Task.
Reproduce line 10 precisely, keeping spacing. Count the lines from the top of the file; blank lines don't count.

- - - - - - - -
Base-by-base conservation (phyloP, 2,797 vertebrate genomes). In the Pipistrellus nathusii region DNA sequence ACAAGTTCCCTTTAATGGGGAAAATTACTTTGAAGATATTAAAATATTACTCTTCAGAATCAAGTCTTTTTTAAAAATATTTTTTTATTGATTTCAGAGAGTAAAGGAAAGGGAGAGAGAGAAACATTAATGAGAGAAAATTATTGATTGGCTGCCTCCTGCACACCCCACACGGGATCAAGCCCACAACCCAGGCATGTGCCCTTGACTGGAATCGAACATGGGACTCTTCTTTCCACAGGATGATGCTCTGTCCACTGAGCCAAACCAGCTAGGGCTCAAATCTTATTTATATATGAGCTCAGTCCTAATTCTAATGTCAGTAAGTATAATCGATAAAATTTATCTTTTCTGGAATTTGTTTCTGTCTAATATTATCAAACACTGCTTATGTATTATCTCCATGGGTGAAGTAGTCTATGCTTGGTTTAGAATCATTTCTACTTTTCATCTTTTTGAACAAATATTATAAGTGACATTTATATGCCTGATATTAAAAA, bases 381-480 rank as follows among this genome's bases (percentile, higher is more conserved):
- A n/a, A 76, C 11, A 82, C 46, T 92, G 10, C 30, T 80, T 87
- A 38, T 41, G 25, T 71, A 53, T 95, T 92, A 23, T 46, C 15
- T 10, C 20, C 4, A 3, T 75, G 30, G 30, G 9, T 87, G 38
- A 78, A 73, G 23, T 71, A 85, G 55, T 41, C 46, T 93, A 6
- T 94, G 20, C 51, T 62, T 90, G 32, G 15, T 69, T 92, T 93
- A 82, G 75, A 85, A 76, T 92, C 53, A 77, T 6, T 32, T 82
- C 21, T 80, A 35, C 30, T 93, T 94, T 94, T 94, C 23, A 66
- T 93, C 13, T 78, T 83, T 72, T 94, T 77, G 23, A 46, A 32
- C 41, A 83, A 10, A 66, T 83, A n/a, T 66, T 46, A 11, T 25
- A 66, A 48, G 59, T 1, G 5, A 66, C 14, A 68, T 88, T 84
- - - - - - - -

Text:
- C 41, A 83, A 10, A 66, T 83, A n/a, T 66, T 46, A 11, T 25